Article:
Anyone who has visited a court or a prosecutor’s office can feel a little overwhelming from the lobby. The power that makes people uncomfortable might come from the architectural structure of the space. Among the interiors of public offices, the interiors of courts and prosecutors’ offices have particular characteristics that cause a code of conduct.
Law is the form for the realization of desired outcomes through physical coercion. This photo project explores how the shape of these spaces affect the relationship between humans. The focus here is to show that human behavior is defined by the architectural structure of the interior. This is similar to the role of sets in a theatre or a movie. The only difference is that the law is enforced without rehearsal.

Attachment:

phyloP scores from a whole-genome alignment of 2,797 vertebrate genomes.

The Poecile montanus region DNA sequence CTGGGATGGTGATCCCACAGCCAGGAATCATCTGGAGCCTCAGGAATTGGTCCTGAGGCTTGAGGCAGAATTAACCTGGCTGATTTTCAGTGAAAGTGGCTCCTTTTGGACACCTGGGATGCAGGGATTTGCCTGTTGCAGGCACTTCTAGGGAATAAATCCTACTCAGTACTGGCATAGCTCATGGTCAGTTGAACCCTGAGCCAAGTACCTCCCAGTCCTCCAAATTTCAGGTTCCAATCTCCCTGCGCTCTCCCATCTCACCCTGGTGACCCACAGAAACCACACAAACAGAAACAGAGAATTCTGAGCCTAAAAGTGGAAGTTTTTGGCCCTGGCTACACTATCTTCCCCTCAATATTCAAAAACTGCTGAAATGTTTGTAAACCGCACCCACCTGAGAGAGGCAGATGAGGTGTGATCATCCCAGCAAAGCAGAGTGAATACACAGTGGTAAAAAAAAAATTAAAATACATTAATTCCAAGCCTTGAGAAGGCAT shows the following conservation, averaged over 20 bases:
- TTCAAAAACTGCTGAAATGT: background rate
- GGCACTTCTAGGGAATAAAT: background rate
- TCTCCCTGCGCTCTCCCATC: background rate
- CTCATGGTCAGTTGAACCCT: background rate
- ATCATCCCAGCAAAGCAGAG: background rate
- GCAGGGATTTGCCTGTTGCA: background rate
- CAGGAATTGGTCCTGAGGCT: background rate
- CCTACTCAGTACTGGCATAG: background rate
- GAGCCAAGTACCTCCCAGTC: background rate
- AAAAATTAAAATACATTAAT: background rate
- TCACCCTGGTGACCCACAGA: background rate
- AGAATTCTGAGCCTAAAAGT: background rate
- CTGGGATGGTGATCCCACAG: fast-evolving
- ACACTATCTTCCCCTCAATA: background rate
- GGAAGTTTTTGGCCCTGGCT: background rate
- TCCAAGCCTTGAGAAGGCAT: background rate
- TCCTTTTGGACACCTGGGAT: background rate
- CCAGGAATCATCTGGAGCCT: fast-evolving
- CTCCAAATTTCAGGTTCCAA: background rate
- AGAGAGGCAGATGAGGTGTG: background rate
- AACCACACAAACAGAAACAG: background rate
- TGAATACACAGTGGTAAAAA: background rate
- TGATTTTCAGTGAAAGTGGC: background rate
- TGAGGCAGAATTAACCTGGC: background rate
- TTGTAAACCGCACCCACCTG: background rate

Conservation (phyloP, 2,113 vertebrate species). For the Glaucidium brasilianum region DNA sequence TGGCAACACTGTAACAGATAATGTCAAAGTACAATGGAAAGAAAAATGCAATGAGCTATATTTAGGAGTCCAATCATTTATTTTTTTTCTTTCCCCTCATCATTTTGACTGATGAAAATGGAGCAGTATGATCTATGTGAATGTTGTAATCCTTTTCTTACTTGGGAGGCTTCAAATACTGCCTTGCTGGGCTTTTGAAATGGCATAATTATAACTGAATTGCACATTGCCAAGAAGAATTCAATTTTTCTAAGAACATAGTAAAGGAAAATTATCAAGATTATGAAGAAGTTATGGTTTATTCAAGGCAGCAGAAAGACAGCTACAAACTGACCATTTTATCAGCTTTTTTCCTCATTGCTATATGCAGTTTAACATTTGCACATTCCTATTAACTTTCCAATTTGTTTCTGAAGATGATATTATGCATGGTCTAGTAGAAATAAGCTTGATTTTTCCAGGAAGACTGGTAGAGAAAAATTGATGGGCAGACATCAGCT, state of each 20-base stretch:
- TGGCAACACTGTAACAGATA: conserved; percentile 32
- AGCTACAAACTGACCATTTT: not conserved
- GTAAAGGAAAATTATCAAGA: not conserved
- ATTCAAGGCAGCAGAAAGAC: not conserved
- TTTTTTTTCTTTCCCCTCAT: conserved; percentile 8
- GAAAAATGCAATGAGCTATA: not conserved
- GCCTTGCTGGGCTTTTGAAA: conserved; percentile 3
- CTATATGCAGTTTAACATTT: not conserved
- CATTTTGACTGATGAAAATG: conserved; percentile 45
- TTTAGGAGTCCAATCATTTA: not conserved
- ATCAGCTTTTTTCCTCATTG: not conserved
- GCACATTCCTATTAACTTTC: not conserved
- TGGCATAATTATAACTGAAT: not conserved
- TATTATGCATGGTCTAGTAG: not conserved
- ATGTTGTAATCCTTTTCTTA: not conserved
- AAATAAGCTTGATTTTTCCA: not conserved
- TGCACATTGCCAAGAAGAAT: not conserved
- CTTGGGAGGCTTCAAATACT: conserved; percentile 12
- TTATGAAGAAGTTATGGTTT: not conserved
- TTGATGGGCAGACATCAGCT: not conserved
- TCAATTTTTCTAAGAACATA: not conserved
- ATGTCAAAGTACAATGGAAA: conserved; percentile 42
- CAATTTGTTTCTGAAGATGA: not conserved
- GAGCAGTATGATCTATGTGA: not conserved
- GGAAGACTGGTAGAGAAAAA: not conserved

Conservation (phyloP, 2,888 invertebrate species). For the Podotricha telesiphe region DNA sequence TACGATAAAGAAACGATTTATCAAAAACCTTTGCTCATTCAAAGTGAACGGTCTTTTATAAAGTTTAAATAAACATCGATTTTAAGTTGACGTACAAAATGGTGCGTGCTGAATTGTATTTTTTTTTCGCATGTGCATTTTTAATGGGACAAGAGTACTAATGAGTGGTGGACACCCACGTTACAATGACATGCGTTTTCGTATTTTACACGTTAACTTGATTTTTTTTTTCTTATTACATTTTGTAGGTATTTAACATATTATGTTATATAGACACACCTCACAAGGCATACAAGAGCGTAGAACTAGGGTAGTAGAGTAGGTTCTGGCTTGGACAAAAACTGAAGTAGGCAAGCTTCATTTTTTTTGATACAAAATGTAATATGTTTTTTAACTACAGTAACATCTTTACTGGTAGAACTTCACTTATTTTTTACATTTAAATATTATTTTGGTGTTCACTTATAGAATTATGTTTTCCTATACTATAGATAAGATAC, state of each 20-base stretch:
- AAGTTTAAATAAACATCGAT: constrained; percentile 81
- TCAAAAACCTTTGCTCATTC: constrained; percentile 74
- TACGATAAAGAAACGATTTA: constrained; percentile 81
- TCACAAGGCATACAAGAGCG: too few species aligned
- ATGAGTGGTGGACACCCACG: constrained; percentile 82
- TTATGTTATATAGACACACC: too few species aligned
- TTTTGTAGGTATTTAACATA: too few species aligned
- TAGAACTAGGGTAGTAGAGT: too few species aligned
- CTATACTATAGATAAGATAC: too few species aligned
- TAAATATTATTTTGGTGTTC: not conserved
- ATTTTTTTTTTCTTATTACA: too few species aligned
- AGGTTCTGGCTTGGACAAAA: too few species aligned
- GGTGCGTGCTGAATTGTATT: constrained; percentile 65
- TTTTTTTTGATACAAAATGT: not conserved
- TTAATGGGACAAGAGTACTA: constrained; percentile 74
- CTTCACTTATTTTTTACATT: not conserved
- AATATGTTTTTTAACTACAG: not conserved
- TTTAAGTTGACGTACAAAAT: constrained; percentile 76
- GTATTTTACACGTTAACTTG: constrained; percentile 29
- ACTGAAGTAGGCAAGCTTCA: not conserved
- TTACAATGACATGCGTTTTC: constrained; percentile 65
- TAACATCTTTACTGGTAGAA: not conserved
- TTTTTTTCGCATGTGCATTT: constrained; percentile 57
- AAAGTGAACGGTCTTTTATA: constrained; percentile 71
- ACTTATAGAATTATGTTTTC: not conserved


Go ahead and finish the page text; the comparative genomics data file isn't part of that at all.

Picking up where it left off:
The spaces such as courts and interrogation chambers clearly reveal the power relations and hierarchy between the interrogator and the interrogee. Most of these spaces retain old and conservative interiors. This represents the conservative identity of these spaces that do not change easily. These spaces, which revolve around each operating principle as a set, allow us to guess how the institutions and forms affect us today.